Arounothay was a survivor of the Laotian holocaust of the 1970s. An economist, he was my upstairs neighbor at the university apartments in Brazzaville, the capital of the Little Congo. It’s hard to imagine a more misplaced individual, but he was teaching economics in a Marxist country. Marxist in name only. Of the horrors of the twentieth century, the Pathet Lao in Vientiane were up at the top in cruelty and murderous social engineering.
There wasn’t much to do in Brazzaville in 1980. The little People’s Republic of the Congo faces the immense Zaire (the other, capitalist “Congo”), its capital Kinshasa visible in the distance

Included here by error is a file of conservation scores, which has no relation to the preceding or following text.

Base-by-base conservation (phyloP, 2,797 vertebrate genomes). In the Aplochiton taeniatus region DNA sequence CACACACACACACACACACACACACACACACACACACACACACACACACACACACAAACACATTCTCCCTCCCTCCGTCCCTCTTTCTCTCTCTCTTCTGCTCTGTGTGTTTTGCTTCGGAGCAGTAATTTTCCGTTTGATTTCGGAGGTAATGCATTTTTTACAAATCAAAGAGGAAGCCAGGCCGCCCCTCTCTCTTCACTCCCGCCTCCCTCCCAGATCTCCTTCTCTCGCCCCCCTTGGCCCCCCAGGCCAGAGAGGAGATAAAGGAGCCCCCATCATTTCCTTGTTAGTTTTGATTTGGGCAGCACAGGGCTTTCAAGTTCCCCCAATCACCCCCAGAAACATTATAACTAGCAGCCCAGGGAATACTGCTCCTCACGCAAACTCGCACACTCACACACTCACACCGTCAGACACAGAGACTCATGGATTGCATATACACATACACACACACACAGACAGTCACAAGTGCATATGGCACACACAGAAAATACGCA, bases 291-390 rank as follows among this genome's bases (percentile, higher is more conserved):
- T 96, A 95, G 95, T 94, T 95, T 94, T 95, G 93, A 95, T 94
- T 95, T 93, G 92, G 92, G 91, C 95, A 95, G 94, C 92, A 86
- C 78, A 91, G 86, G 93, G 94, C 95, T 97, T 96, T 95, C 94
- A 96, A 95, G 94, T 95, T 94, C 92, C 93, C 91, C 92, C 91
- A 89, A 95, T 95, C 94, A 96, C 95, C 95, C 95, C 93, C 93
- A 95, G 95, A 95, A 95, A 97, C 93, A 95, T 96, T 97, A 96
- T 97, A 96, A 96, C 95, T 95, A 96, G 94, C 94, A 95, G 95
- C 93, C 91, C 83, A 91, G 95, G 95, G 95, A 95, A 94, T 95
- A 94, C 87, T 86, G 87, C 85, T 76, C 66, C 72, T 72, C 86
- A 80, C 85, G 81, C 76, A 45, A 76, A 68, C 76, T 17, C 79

across the mighty Congo River.
I was supposed to be teaching English at the Université Marien Ngouabi, which disdainful expats called “Le Lycée…” Continue reading Voice of…Reason
Now after 32 years, I present to you my correspondence with Bernard Malamud, March 15 and April 14, 1981. Continue reading Malamud and Me